Rome’s water clocks and Father Embriaco’s talent
Giovanni Battista Embriaco (Ceriana, 1829 – Rome, 1903) was a Dominican friar from Liguria, with a penchant for clocks. Water clocks, specifically, or hydrochronometers, which he invented. Rome still keeps two of these sophisticated machines he made.
The most famous one is on the Pincian Hill, from where you can overlook the city from a beautiful panoramic square. It was placed there in 1872, although it had been invented in 1867, when Father Embriaco sent a prototype to the Paris Expo (the prototype was never even uncrated, due to technical difficulties). The hydrochronometer on the Pincian was built also thanks to the municipality’s architect, Gioacchino Ersoch.
The system Embriaco invented is based on a mechanism in which water fills two basins alternatively, giving a uniform rhythm to the ringer and pendulum. All the scientists he asked for feedback recognized it was quite ingenious.
“Father Giovanni Battista Embriaco”, a 1860 report by the Lincei Academy reads, “as humble as he is, by nature and by religious profession, submits these inventions to our Academy hoping to be encouraged to perfect them and to present them publicly.”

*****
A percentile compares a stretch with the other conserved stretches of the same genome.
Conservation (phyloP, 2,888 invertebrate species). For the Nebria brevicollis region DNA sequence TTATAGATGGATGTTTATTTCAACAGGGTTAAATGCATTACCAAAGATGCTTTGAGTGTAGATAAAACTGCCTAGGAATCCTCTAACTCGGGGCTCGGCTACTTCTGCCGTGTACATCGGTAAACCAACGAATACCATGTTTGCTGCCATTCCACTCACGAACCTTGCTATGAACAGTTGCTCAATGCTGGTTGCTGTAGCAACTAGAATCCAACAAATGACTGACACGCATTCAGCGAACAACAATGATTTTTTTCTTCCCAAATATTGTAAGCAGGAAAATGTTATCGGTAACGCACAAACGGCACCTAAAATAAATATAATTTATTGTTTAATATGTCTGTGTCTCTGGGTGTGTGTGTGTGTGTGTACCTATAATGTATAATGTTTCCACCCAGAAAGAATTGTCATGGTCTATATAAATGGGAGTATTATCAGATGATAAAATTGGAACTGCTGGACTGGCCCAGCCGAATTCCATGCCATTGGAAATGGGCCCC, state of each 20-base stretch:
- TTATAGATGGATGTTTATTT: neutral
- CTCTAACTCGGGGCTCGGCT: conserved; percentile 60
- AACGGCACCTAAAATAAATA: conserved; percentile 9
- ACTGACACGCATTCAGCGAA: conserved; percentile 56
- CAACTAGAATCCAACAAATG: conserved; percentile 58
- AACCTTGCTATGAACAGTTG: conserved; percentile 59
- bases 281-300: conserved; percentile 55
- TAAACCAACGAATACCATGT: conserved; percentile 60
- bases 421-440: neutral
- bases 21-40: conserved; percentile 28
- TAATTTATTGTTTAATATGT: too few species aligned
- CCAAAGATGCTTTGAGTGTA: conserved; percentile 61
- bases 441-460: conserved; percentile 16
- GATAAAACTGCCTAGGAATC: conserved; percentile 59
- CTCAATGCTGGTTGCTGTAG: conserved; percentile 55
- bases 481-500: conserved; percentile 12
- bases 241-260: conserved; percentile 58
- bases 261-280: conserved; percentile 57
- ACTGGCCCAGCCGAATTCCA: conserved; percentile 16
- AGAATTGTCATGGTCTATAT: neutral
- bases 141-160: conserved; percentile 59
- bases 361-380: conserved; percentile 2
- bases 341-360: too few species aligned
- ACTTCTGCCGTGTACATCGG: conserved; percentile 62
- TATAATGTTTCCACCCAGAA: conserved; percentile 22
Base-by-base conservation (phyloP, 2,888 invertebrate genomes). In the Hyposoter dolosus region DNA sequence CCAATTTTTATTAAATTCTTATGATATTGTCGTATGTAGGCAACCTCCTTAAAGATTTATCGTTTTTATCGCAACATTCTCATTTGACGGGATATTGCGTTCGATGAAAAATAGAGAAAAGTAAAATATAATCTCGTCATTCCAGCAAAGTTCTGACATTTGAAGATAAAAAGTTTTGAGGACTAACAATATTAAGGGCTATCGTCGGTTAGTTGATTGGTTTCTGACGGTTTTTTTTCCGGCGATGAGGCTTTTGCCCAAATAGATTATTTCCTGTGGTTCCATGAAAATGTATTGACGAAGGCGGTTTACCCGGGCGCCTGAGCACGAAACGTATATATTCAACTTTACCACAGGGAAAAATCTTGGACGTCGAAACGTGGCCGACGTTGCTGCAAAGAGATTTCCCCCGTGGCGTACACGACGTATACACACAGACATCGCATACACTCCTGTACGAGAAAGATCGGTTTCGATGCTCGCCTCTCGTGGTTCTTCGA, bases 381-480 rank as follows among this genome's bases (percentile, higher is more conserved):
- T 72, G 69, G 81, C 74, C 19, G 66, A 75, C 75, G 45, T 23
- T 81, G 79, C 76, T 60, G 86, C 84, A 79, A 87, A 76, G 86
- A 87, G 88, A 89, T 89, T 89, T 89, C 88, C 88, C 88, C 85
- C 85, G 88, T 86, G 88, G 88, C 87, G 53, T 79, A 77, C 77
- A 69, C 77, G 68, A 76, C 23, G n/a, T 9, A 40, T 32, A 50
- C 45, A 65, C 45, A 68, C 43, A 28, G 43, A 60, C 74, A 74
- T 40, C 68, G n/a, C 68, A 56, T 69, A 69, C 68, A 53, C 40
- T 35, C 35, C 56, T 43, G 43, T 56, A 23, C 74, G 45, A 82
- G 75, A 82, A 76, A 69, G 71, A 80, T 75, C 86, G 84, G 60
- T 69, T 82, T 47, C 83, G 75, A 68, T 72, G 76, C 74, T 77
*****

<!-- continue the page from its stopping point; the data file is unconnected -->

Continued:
He obviously received the encouragement he needed, and Rome was happy to welcome his hydrochronometers to embellish public spaces in the city.
The one on the Pincian Hill used to be only one of three water clocks by Father Embriaco in Rome. Unfortunately a second one – located in the courtyard of the former Ministry of Finance – was displaced in the 1960s.
A third clock is still working in the courtyard of Palazzo Berardi, on Via del Gesù. Inside a seashell niche, it is surrounded by four caryatids and two marble busts.
And now it’s time – pun intended! – for you to have a look at these beautiful machines.
Pincian Hill water clock: Viale dell’Orologio, Pincio.
Palazzo Berardi Water clock: Via del Gesù, 42.